Trident Seafood’s Japan joint-venture producing crab-flavored surimi sticks
A joint venture factory in Onagawa-cho, Miyagi Prefecture, Japan – featuring a partnership between Seattle-based Trident Seafoods Corp. and local company Takamasa Co. Ltd. – has been operating since its completion on 11 May making crab-flavored surimi sticks.
The Minato Shimbun reported that the plant is operating with two lines and 45 employees, and that the company plans to produce 500 to 600 metric tons in the first year. The surimi sticks are sold under the brand, “Peace Crab” in four varieties: two in consumer packs and two for foodservice use. Though they will eventually be sold nationwide, sales are currently mainly in the Tohoku, Hokkaido and Kanto regions – that is to say, around Tokyo, and north of Tokyo in Japan.
In Japan, such products are termed “kani-kama” (crab fishcake). The appearance, shape, and color are more realistic than the uniform straight sticks more commonly seen.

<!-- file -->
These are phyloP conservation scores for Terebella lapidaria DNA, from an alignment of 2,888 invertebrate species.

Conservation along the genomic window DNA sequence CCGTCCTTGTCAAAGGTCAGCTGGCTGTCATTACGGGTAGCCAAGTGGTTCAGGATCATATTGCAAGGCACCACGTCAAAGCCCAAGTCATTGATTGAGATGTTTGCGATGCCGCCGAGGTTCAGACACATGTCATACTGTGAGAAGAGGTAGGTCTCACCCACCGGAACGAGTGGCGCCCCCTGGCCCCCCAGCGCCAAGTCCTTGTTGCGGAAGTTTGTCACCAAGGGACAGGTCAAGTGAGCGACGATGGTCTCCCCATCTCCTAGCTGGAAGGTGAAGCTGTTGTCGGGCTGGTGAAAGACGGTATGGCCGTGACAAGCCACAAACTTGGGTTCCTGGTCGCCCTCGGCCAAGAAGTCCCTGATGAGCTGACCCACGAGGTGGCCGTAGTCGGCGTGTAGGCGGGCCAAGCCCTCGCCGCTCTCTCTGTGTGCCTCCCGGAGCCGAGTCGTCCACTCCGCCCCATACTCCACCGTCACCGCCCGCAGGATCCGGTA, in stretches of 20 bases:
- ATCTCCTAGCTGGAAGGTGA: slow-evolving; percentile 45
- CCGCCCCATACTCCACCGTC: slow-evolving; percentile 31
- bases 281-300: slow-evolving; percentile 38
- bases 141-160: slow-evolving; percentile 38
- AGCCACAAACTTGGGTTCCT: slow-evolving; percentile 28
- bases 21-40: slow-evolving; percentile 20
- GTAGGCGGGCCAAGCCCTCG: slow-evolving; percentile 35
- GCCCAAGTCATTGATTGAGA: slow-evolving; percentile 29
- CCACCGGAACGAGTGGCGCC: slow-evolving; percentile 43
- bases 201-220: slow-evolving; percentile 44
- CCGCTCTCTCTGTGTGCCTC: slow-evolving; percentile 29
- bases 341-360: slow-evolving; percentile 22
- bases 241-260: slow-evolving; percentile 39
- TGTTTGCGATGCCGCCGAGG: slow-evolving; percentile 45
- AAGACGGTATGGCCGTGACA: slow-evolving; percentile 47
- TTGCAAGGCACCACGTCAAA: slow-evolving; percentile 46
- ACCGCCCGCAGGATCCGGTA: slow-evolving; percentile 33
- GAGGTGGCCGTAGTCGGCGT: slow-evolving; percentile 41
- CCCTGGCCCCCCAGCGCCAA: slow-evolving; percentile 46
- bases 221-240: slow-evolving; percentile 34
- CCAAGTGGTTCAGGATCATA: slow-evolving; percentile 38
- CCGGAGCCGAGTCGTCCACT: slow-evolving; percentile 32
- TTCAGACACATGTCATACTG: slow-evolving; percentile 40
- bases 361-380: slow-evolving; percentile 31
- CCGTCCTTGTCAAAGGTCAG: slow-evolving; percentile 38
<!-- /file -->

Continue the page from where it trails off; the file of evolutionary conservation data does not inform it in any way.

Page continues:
The new joint-venture is operated under the company name "Mangoku no Tsubu."
The plant is expected to acquire U.S. HACCP certification in August, which would allow it to export to the U.S. The Japanese government maintains a list of Japanese seafood exporters that have acquired the certification. The current list was last updated on 1 June.
Construction on the facility began nearly a year earlier, in June of last year, at the site measuring 2500 tsubo (2.05 acres, or 0.82 hectares), according to a report by the Suisan Times. The project was first announced following the April opening of a separate plant operated as a joint-venture between Trident Seafoods and Kesennuma, Japan-based Osabe Foods for processing single-frozen pollock fillets.
The Kessanuma plant has two production lines – one for breaded products and the other for un-breaded. The un-breaded line is turning out a pollock product called “Salad Fish” that is formed, cooked, and vacuum-packed with seasoning, for example, garlic pepper. It is to be sold through convenience stores.
Both the crab-flavored surimi sticks and the cooked pollock are a good fit for the current market demand in Japan. According to the White Paper on Fisheries of 2009, the keys to increasing fish consumption are easy preparation for the sake of busy working moms, and lack of fishy smell and bones for kids. Accordingly, ready-to-eat seafood items are increasing in Japan.